Regulatory Ills and Spills

by lizard

Regulation can be a mixed bag. There are some things that should be tightly regulated—pipelines for example—because failures to safeguard projects like the Keystone XL pipeline will result in disastrous environmental impacts. Even the Missoulian’s editorial board can pay lip service to that:

Oil leaks should not be a regular occurrence, yet Montana sees, on average, six small spills a year. In fact, at about the same time the Silvertip spill was discovered, another oil spill was discovered running into Cut Bank Creek on the Blackfeet Indian Reservation. FX Energy Inc. is responsible for that pipeline.

In response to both spills, in July 2011 Gov. Brian Schweitzer created a new Pipeline Safety Review Council. The council’s three members – the heads of the Montana Department of Environmental Quality, Montana Department of Natural Resources and Conservation, and the Montana Department of Transportation – worked with the owners of Montana’s pipelines and federal regulators to come up with a concise set of recommended improvements. Those recommendations, released for public view in May 2012, ranged from requiring pipeline companies to make use of leak detection technology to setting up a system to notify the public when leaks occur.

The Department of Transportation is still conducting its investigation of “hazardous liquid pipelines” with an emphasis on pipelines that cross rivers. Currently, regulations at such crossings require pipelines to be at least 4 feet deep in most instances.

After the Silvertip oil spill, several pipeline companies took it upon themselves to update and improve more than a dozen pipeline/river crossings. They did so after federal regulators identified specific problems at specific crossings. Clearly, cooperation between federal and state officials and pipeline companies is more beneficial for all involved than fines and costly cleanups after a major spill.

All pipelines – existing and new – ought to adhere to strict guidelines that appropriately balance the benefits of pipelines against the potential environmental hazard they pose. Montana’s recent history provides an excellent example of the need for this balance, which is why Montana’s leaders in Congress ought to make sure any new federal regulations move us closer to achieving it.

Read that second to last paragraph closely. The Missoulian editorial board claims that several pipeline companies “took it upon themselves” to improve their infrastructure, but only AFTER federal regulators “identified specific problems”. How charitable, Missoulian editorial board.

It sure would have been nice if this editorial mentioned how the Keystone XL pipeline is shunning infrared sensors to detect leaks:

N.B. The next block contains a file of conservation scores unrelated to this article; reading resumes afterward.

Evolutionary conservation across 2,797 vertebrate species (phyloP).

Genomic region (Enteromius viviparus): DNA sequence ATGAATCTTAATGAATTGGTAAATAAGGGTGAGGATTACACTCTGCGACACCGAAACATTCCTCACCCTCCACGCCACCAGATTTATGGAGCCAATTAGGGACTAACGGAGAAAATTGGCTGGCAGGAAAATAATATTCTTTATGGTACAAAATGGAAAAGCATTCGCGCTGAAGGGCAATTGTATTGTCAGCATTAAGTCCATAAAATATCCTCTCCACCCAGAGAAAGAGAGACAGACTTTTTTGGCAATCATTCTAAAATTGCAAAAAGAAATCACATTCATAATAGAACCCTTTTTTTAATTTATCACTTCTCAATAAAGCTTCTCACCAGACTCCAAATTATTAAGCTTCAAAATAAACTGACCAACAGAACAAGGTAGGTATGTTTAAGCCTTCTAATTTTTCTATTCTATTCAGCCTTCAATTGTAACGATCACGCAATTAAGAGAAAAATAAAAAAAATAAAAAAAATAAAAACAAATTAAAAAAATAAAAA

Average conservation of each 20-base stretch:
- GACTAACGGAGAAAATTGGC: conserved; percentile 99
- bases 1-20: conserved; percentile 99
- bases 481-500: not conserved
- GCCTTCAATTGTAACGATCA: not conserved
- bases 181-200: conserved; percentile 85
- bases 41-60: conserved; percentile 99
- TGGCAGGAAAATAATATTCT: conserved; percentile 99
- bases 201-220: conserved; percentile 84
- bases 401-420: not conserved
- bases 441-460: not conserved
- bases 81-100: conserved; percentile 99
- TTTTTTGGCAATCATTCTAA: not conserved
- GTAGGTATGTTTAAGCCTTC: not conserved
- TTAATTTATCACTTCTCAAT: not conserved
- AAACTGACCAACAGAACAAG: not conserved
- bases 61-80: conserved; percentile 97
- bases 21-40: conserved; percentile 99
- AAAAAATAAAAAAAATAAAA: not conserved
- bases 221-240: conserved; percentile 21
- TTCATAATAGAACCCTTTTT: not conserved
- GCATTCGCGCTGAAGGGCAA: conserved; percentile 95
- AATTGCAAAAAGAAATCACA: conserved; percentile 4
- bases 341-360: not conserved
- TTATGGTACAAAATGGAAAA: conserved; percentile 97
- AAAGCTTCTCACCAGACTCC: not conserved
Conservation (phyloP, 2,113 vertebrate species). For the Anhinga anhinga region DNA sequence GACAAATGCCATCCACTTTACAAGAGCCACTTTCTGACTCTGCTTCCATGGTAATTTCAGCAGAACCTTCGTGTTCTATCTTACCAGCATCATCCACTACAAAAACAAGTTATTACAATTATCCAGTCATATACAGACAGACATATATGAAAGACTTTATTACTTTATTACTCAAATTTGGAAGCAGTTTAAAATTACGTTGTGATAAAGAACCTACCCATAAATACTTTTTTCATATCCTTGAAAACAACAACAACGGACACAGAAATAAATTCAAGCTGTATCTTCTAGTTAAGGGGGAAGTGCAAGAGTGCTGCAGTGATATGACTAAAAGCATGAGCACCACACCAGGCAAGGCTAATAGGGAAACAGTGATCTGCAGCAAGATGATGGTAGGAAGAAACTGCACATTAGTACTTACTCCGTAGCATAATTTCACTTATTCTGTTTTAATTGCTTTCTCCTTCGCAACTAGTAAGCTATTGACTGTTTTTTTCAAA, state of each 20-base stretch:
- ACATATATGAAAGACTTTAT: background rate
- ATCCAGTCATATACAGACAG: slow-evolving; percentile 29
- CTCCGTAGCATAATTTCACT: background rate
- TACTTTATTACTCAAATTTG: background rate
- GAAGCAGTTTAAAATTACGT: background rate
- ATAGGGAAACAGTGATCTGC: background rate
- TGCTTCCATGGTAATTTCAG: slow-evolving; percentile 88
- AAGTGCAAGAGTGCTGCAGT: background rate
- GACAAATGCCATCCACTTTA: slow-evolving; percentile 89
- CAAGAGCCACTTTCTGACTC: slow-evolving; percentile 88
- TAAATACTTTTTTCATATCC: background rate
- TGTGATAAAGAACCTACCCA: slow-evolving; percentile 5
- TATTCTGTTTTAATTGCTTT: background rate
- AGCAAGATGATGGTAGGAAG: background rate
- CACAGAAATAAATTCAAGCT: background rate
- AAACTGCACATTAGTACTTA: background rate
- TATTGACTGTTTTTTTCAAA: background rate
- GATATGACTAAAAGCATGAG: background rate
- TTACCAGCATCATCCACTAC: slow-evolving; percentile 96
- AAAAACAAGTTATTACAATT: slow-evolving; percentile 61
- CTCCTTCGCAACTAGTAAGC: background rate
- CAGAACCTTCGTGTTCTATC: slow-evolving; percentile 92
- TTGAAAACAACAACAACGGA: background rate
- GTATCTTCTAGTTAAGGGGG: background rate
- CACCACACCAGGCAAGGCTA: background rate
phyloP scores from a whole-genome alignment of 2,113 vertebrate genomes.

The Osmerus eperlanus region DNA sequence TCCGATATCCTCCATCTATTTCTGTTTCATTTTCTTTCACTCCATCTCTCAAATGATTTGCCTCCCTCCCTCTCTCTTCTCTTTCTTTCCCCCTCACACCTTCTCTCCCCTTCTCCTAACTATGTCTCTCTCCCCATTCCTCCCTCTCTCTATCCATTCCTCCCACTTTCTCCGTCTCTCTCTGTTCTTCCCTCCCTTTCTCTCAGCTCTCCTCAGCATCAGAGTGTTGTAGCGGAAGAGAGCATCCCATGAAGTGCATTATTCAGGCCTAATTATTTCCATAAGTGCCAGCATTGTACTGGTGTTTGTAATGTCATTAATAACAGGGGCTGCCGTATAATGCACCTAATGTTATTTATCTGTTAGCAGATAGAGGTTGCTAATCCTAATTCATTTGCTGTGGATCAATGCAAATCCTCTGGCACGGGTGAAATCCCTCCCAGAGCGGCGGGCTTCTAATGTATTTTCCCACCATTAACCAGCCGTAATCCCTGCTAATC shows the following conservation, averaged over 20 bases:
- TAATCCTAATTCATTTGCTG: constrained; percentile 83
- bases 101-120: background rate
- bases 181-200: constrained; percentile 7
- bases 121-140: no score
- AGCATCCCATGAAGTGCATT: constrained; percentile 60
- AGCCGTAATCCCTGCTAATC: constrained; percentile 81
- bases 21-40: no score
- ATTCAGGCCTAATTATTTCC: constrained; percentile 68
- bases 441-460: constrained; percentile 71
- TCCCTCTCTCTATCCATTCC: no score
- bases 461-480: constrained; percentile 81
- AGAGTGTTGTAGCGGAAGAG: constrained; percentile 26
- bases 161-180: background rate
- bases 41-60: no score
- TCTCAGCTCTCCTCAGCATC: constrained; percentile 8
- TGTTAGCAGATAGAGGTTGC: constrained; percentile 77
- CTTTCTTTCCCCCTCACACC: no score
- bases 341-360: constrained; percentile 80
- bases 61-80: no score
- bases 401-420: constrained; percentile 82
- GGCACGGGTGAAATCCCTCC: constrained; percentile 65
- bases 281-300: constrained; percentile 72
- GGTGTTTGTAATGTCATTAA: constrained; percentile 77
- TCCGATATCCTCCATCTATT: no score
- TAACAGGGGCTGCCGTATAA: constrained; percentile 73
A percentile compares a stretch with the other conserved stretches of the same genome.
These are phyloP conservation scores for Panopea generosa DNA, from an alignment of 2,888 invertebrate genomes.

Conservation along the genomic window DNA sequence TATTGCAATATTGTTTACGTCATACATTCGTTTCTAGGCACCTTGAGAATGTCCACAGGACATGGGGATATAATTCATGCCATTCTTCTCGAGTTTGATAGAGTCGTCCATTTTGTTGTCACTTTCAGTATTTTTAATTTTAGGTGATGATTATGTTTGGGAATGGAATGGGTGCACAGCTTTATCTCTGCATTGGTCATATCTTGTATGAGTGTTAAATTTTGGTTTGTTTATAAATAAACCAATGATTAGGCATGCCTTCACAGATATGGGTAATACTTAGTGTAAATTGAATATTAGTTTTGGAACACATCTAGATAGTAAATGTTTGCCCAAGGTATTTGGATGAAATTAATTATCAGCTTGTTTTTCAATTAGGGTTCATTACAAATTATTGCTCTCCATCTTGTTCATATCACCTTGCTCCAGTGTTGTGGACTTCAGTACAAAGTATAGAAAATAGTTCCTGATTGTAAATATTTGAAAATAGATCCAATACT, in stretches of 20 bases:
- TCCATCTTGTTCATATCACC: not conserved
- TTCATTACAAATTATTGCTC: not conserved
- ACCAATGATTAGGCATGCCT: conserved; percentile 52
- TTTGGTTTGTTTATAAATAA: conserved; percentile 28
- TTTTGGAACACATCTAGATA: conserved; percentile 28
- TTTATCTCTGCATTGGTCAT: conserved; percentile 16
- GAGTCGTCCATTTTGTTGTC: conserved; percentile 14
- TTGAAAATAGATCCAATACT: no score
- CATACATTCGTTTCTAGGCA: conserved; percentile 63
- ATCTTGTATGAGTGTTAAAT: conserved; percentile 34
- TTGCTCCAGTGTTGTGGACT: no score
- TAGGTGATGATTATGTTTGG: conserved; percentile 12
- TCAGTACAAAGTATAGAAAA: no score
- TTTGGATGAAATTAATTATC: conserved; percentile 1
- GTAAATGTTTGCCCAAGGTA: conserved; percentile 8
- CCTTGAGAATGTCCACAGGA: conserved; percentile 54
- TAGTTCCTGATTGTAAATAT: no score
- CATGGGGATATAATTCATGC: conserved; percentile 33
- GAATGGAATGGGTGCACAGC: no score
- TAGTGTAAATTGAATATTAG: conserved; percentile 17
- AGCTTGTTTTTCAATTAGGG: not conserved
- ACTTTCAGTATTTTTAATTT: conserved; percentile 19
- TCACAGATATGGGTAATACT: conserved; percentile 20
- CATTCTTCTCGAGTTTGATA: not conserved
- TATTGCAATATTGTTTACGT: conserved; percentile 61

TransCanada Corp. (TRP), which says Keystone XL will be the safest pipeline ever built, isn’t planning to use infrared sensors or fiber-optic cables to detect spills along the system’s 2,000-mile (3,200-kilometer) path to Texas refineries from fields in Alberta.

Pipeline companies have been slow to adopt new leak detection technology, including infrared equipment on helicopters flying 80 miles an hour or acoustic sensors that can identify the sound of oil seeping from a pinhole-sized opening. Instead of tools that can find even the smallest leaks, TransCanada will search for spills using software-based methods and traditional flyovers and surveys.

On the flip side of the regulation spectrum, anyone who enjoys getting food from local farmers at local markets should be very concerned about what the FDA is up to:

Farmers market producers across Montana fear proposed U.S. Food and Drug Administration regulations could put them under the same scrutiny as big corporate farms, and drive many of them out of business in the process.

“It would be pretty disastrous for a lot of small producers in Montana,” said Stephanie Potts, of Grow Montana, a nonprofit food policy organization. “It looks like it was put together by somebody who’s never seen Montana or agriculture in the West.”

The FDA standards for “Growing, Harvesting, Packing and Holding of Produce for Human Consumption” and related rules have comment deadlines of Nov. 15. After that, they go to a second round of revision, but the chance to change them grows slimmer.

This is the bad side of regulation, where imposing the standards needed for massive agriculture production will negatively impact small-scale food producers. For Big Ag, reducing consumer choice is good business. But for those of us who would like to choose and support local food producers, it’s bad news.

Maybe in the not-so-distant future foodies will be driven to underground black markets to get their illicit produce and cheese. I bet Dave Budge would be in, right Dave?

  1. Big Swede

    Sensors or not moving oil via rail is still more dangerous than by buried pipe.

    By the way where a rail lines mostly located? Along thousands of miles of rivers.

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